Spain is considered one of the E.U.’s five leaders in flour production. After trending lower from the late 1970s to the early 1990s, Spain’s flour output since 1994 has been on the increase.

According to the International Grains Council, Spain’s flour production in 1998, the last year for which data are available, totaled 2.55 million tonnes of flour, up 30% from the 1994 low of 1.973 million tonnes. Average annual flour production from 1996 through 1998 was 2.584 million tonnes.

Much of the increase is attributable to the rising consumption of bread and other flour-based products. Even though bread comprises only about 9% of the overall Spanish diet, the agriculture ministry reports that per capita bread consumption in 2000 stood at 58.47 kg, reversing the downward trend through the early 1990s and up 6% from a low of 55 kg in 1992.

Spain exports about 300,000 tonnes of flour and semolina annually, according to La Asociacion de Fabricantes de Harinas y Semolas de Espana (AFHSE), Spain’s milling industry association whose membership accounts for about 80% of the country’s total flour and semolina output. Semolina exports primarily are shipped to the countries of North Africa for couscous.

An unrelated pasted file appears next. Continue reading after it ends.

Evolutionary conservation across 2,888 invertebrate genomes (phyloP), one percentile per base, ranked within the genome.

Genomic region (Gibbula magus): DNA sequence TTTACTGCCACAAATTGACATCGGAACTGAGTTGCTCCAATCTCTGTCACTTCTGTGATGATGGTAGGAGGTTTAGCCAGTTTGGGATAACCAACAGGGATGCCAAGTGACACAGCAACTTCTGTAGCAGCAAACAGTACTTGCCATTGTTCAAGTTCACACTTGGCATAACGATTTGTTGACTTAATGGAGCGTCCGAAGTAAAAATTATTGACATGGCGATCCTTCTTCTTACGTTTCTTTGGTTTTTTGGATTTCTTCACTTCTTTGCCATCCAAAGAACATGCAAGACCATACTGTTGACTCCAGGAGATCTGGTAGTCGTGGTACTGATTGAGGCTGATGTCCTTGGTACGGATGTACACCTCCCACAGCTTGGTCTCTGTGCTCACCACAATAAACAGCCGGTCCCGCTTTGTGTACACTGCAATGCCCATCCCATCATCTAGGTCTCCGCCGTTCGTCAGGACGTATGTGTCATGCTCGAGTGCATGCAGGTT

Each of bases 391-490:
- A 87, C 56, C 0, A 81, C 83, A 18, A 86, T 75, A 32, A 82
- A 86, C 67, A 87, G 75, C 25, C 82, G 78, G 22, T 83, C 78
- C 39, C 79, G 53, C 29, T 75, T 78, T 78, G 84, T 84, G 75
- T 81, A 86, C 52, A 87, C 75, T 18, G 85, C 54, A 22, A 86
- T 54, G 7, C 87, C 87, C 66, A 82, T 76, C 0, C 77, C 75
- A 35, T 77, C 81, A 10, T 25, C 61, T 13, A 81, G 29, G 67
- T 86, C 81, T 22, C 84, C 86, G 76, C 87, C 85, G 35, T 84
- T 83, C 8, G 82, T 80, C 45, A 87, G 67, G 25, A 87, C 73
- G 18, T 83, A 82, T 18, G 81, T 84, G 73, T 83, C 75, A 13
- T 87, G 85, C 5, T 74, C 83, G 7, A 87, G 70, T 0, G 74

The sector has undergone consolidation over the years, and since 1993, the number of milling companies has declined by 38%. Even so, small- to medium-sized mills remain active.

Industrywide, capacity utilization dropped to as low as 35% in the 1990s, and despite consolidation, overcapacity persists as a major difficulty for the sector. The situation has prompted AFHSE, in conjunction with GAM, the European milling association comprising individual national associations, to propose radical programs to address the problem.

At a GAM conference in April, an AFHSE proposal to restructure Spain’s milling sector was supported by GAM’s membership, according to a report from Molineria y Panderia. GAM is working to obtain European Commission cooperation in its efforts to effect restructuring throughout the E.U.’s milling sector to reduce overcapacity.

AFHSE was the only national delegation to present a sector reorganization plan to the GAM conference. The Spanish proposal in essence contemplates the possibility of establishing a system of incentives to stop production. Any such plan will need the backing of the E.C. GAM’s top priority is to obtain an endorsement from Brussels of a restructuring plan for its member countries.